Recycle your amaryllis


Many of you received or purchased amaryllis flowers during the holiday season. Unfortunately many of these get discarded after they have finished flowering. This is a shame for with a little care, they will bloom for many years. I personally have flowering bulbs which are well over ten years old. Another plus is that they multiply.

Now for the basics which are quite simple.

After the flowers have finished blooming, cut them off at the top of the stem where each flower is on a small separate stem, the main stem will wither away.

Keep watering the pot and leaves will grow tall. At this point, you may need to put a stake in to support them and prevent them from flopping over. At this time, you can give the pots a little fertilizer. Do not cut off the leaves.

When all danger of frost has passed, usually about mid-May in Chicago, the bulbs can be put out in a sunny spot in the garden.  There are two ways of doing this. One is to sink the pots into the ground, leaving the bulbs in their pots. In this case, work a little bone meal into the soil in the pots.

The other is to remove the bulbs from the pots and plant them into the ground. I prefer the latter. If this method is chosen, add a small handful of bone meal into the hole and mix it into the soil, this encourages flower growth for next year. Do not plant the bulbs too close or the roots will become entangled and it will be difficult to lift them without damaging the roots.

About mid-October, it is time to lift the bulbs. If the bulbs are in pots, take them indoors to a fairly cool dark dry spot. Do not water them. Let the leaves die down. If the bulbs are in the ground, carefully lift them with a fork, avoiding as much damage to the roots as possible.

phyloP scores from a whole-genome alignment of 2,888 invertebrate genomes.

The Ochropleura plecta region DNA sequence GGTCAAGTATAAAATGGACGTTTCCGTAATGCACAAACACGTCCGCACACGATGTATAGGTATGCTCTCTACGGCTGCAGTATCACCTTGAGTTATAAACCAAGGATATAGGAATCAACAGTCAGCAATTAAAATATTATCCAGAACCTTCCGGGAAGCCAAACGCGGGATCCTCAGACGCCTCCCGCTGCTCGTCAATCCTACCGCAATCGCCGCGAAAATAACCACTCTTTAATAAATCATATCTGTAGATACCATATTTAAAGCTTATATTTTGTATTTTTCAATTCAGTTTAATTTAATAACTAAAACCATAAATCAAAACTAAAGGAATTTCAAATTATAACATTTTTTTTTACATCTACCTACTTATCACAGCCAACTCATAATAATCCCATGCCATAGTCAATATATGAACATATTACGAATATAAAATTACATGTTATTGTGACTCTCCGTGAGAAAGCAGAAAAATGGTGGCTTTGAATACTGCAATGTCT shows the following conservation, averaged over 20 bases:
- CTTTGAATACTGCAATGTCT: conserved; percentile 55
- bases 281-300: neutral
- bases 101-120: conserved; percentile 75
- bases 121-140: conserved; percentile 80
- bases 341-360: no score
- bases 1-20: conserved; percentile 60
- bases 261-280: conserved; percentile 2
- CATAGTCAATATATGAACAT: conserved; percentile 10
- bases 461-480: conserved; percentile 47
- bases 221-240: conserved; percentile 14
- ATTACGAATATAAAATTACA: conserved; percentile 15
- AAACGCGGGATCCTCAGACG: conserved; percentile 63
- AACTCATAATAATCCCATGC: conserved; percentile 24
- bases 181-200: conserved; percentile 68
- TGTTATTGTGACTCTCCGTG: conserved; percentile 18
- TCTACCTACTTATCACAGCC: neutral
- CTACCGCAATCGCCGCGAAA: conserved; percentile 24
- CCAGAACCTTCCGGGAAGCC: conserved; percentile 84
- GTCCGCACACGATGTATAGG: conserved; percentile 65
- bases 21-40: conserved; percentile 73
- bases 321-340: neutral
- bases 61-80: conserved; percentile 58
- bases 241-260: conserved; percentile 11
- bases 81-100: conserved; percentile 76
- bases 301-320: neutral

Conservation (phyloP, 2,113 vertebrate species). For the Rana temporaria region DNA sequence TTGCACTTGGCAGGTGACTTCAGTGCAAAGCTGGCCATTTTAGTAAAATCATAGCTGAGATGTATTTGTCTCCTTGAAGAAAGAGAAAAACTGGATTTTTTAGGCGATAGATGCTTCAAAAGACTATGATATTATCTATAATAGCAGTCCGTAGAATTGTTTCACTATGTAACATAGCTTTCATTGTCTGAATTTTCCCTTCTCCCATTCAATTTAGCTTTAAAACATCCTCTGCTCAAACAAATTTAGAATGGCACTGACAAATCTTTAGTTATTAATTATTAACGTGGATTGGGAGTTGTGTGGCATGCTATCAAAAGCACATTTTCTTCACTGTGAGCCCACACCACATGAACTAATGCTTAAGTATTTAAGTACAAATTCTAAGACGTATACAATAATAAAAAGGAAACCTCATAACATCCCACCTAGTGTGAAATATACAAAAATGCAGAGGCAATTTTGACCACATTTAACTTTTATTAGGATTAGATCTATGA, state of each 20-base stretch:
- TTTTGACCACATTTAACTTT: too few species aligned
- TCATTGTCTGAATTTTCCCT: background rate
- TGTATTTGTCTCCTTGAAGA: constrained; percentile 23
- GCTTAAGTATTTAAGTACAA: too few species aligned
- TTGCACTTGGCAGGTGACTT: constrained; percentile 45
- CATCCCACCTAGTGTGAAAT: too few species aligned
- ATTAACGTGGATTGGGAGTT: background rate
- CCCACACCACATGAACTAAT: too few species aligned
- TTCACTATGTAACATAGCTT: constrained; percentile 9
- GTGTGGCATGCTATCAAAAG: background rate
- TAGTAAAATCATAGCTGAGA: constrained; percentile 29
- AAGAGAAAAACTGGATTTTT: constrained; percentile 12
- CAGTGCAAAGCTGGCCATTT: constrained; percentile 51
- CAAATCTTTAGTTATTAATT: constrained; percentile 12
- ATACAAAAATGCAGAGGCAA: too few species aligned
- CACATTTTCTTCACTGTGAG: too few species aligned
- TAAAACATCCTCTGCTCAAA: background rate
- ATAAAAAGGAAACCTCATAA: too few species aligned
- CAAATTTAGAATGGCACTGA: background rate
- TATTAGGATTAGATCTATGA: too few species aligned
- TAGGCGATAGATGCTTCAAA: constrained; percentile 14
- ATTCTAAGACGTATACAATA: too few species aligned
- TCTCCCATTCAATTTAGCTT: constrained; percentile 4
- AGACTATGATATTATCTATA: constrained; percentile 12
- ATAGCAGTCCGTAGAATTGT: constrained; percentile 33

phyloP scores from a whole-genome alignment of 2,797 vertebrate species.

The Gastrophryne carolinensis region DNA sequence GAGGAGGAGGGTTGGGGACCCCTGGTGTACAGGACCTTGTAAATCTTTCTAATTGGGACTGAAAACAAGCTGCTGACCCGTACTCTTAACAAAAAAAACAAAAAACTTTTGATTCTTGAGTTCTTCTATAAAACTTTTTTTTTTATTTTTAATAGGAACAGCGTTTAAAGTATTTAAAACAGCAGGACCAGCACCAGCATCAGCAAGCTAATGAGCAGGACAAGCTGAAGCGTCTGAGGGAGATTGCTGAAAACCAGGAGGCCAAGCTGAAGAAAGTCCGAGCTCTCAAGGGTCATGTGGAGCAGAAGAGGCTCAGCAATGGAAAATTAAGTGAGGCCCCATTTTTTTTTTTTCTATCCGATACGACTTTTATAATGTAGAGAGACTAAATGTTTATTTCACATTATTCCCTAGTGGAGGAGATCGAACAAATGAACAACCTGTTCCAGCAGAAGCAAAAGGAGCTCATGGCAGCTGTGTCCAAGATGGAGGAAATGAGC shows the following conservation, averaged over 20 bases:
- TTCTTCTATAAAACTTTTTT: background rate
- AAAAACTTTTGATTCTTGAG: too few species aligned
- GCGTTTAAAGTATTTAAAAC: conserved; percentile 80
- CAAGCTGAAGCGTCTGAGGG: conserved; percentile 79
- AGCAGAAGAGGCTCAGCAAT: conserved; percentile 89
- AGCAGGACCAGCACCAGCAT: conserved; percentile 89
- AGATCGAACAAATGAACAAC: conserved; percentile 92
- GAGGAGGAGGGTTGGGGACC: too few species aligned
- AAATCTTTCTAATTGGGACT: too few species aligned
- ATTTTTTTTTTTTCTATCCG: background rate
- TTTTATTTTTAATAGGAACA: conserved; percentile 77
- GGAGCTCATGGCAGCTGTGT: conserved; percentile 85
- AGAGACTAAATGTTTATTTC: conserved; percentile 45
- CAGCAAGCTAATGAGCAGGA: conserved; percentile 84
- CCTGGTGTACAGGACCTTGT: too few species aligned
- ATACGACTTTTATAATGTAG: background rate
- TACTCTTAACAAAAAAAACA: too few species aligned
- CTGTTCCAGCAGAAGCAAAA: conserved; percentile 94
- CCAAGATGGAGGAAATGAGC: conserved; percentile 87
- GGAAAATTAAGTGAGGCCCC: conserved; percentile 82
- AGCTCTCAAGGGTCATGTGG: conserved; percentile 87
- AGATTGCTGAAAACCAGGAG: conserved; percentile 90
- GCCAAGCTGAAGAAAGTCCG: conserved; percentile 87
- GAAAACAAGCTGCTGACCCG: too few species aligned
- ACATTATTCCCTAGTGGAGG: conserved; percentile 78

Bring them indoors and lay them out on a bench or table to die down and rest. I personally have a bench in the basement where I do this with a window at one end. I noticed the ones nearest the window would not die down owing to the light, so now I put a piece of black plastic over the window.

You may notice that when you lift the bulbs some have small bulbs attached. If they are firmly attached to the mother bulb leave them, on the other hand, if they break off do not worry. When the time comes to replant them, put them in a pot with other small bulbs and they will grow on.


Various stages of buds are shown. Note there are two blooming stalks.

In early December it is time to start them moving. Cut off any dead leaves. If they are still in the original pots just water them. If you lifted them from the  ground, remove the dead leaves and clean the bulbs taking care not to damage the roots,

Before repotting, stand the bulbs in a tray of slightly warm water for ten or fifteen minutes before repotting. This gives them quite a jump start and also softens the root making them easier to repot. This also applies to new bulbs you purchased from the garden center.

Enjoy your recycled bulbs! As a point of interest, this year I have almost thirty flowers and have not purchased a new bulb in years


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